• Established the same year as ASHI, the two organizations work closely with a common goal of creating uniformity to the home inspection industry.
  • CREIA works to educate the public and promote public awareness around maintaining a residential property.

What is taught in a Home Inspection Course?

Two books laying on a desk with a book shelf in the background. Professional home inspection courses typically include a combination of core skills, business and live inspections

As I am sure you are aware by now, a simple google search will uncover hundreds of results for where to study and become a home inspector.

  • Ideally, you would want to have some knowledge of construction before enrolling into a professional home inspection course, but this depends on the individual.
  • Home inspection does not require knowledge of building codes, but you will want to understand the basics of the major systems found within a residential home.

 Typically, a home inspection course will be a blend of technical and business concepts including:

  • Understanding the role of real estate professionals
  • Ethics, liability and Negligence
  • How to determine property value
  • How termites, vermin and other insects affect structures
  • Identifying defects in electrical and plumbing systems
  • Advanced valuation concepts
  • Interior and exterior finishes, chimneys, flues, roofing, and foundations
  • Assessing Heating, Ventilation and Air Conditioning Systems
  • Preparing inspection reports
  • Landscaping
  •  Business and marketing strategies
  •  Creating step by step processes when conducting inspections

Blueprint Reading

featured image for a blog post about how to read construction blueprints for home inspection professionals

Depending on the state you are in, it is possible that additional certifications and skill sets such as Blueprint Reading are required for certification.

Be sure to research the specific requirements in your state before you purchase a home inspection course.

There are a variety of additional concepts and skills that you may find within a home inspection course. Many courses will include onsite walkthroughs and even one on one training.

If you do not have a background in construction, a live instruction component would be highly beneficial. 

How to start a Home Inspection Business in California

If you are looking to get into the home inspection industry in California, your first step should be to find a CREIA or ASHI recognized course.

There is currently no exam requirement in the state of California for home inspection.

California law prohibits the unethical actions of home inspection professionals and encourages courts to consider ASHI’s and CREIA’s standards of code and ethics.

Below is a simple step by step guide to get you started:

  • 1Complete a CREIA or ASHI recognized course
  • 2Invest in Home Inspection Marketing material and documentation
  • 3Get a basic liability insurance policy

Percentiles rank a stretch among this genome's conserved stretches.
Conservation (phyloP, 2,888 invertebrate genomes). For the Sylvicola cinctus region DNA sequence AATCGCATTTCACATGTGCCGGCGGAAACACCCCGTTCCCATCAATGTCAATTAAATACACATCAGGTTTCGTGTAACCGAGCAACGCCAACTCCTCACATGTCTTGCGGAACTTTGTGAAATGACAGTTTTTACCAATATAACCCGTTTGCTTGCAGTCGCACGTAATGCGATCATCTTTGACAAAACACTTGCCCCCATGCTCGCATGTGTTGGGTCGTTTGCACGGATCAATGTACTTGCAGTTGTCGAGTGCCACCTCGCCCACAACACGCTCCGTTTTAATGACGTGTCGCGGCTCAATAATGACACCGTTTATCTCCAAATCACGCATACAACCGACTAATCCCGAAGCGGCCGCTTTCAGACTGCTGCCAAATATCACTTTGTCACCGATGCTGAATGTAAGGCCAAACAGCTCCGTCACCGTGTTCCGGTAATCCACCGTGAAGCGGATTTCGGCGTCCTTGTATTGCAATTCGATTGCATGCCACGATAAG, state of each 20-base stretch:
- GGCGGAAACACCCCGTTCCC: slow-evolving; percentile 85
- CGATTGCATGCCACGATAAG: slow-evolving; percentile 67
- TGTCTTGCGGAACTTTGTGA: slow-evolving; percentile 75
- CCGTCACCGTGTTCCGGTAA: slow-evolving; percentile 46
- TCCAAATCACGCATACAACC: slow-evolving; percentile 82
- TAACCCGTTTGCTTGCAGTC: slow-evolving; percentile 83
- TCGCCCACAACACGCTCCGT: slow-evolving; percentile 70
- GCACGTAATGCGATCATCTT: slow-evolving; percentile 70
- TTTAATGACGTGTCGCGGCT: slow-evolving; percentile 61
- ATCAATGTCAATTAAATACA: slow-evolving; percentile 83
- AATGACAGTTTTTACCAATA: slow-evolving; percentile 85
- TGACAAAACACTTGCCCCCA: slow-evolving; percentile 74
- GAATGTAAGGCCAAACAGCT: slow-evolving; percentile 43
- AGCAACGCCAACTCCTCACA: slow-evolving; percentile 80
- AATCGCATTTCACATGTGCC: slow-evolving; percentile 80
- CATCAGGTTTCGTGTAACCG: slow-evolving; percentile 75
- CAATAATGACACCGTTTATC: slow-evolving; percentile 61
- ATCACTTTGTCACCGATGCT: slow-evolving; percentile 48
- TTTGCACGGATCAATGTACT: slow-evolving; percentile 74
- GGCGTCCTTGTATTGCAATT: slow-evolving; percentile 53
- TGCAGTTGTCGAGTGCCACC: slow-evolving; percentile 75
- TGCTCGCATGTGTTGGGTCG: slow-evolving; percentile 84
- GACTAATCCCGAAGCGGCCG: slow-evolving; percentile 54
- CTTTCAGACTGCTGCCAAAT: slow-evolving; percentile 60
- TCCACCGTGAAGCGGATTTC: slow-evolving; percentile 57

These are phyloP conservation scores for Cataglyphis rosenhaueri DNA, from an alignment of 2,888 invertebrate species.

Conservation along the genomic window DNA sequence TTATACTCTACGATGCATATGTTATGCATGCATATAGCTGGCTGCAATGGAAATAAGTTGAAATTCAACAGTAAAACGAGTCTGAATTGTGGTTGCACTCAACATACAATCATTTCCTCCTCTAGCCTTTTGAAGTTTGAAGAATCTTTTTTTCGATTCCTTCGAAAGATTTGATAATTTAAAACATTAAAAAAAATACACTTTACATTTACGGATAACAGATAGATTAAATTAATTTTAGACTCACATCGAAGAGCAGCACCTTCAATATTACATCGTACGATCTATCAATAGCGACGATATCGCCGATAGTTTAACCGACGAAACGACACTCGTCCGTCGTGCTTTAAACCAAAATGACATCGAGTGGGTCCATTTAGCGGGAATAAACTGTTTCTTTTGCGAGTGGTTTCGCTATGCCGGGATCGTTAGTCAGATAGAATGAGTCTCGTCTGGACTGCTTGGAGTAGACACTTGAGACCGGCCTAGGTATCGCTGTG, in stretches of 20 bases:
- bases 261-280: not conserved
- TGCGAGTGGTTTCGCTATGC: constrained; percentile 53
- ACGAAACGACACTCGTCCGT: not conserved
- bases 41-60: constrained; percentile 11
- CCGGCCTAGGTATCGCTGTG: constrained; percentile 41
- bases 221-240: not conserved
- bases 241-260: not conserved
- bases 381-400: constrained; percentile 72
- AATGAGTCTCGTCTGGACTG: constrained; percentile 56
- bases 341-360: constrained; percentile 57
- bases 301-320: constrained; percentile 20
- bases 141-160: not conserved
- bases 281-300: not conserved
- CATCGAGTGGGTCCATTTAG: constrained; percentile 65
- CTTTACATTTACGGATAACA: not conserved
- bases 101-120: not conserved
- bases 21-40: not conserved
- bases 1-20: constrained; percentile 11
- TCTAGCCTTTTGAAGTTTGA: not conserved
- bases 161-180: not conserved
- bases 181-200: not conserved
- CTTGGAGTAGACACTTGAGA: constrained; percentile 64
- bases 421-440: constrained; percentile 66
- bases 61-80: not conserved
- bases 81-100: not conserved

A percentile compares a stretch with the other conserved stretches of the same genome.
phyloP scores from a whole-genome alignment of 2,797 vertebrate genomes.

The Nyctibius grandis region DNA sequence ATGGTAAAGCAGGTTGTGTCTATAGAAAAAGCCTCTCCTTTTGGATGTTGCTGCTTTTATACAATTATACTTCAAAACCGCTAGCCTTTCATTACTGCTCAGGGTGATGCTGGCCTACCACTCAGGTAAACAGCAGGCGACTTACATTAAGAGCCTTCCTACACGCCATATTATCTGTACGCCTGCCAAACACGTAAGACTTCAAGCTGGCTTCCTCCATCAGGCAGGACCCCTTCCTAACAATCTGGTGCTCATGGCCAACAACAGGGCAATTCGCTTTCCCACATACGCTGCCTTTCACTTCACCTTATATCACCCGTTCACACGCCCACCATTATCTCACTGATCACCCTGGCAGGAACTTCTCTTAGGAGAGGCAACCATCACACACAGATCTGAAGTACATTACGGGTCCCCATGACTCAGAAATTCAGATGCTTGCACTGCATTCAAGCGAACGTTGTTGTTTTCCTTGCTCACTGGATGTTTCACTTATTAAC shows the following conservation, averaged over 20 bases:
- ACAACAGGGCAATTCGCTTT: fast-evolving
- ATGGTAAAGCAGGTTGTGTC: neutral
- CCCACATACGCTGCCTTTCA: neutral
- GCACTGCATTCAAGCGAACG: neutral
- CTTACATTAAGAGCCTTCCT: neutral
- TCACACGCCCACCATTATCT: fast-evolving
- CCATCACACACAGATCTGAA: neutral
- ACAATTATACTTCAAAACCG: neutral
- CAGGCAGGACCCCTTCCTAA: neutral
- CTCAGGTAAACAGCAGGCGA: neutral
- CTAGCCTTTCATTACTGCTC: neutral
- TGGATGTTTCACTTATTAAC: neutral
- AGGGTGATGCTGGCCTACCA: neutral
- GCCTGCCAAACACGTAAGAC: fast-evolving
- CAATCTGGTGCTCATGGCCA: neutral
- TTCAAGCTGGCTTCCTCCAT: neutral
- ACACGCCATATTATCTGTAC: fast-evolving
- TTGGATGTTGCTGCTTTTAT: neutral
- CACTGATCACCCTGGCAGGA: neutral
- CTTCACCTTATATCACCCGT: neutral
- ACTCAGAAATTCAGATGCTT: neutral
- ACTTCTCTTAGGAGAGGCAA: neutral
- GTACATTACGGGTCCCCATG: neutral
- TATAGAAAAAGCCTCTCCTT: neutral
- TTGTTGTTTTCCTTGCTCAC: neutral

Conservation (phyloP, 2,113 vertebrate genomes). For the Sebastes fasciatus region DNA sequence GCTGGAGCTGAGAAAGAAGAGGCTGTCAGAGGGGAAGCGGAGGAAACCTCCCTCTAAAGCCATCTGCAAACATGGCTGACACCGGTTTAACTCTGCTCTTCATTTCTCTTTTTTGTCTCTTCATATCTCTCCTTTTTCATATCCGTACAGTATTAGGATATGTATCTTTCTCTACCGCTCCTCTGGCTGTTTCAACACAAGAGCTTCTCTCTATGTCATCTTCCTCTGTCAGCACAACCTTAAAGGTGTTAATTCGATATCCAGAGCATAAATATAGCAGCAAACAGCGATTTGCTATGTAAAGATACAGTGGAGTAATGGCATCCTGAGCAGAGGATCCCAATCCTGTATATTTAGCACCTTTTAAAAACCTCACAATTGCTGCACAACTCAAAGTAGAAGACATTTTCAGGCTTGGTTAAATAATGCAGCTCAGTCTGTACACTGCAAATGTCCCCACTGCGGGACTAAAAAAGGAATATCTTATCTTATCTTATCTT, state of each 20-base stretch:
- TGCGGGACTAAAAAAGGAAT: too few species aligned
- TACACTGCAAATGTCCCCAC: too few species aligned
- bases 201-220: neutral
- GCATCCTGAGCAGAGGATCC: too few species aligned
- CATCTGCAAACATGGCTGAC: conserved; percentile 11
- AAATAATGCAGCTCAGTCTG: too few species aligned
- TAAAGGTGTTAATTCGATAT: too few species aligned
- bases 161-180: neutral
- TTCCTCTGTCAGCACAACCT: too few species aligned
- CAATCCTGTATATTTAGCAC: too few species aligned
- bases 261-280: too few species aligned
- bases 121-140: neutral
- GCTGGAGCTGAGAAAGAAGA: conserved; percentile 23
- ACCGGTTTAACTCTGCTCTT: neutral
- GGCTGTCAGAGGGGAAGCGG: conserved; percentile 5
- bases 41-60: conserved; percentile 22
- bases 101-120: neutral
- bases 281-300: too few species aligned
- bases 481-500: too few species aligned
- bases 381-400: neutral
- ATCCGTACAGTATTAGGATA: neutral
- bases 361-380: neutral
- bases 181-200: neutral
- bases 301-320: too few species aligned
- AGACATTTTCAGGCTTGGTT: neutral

• 4Network and develop relationships and contacts within the community
  • 5Invest in your continuing education and additional certifications

The home inspection industry is a thriving industry that is seeing growth year after year.

For knowledgeable people that put the interests of their clients first and commit to being of service, professional home inspection can be highly lucrative. 

If you have thought about getting a contractor license in the past but don’t have the required experience, this niche area of construction might be for you.

As with anything, take the time to do your research and invest in your education. If you have found this article helpful be sure to leave us a comment!

OSHA Certification

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Occupational Safety Hazard Association

Statistically, 21% of all work-related fatalities are in construction.

That equals about 1 and 5 worker deaths on average. In the construction industry, the leading cause of worker deaths is reported as falls, struck by an object, electrocution, and caught-in/between.

The construction industry can be dangerous, especially if your workers are not properly trained.

Home inspection professionals should know the basics of safety. It is helpful to complete some level of OSHA training.

Learn more about OSHA Training!

Understanding Building Permits

A building permit is an official document issued by a government agency approving the construction or alteration of a piece of property.

How a structure is built or remodeled not only effects the safety of the structure itself but also the area that surrounds it.

Before a homeowner or contractor can begin a construction project, they must pull all necessary construction permits.

The term building permit and construction permit are often interchangeable, and virtually identical in meaning.

the ultimate guide to pulling building permits

Building permits create uniformity and help to maintain building standards that ultimately service public safety.

Construction permits to protect property owners and contractors in different ways. 

For a construction business, being forced to halt construction or rebuild a particular part of a structure that was not permitted can create additional expenses and cripple a business in some cases.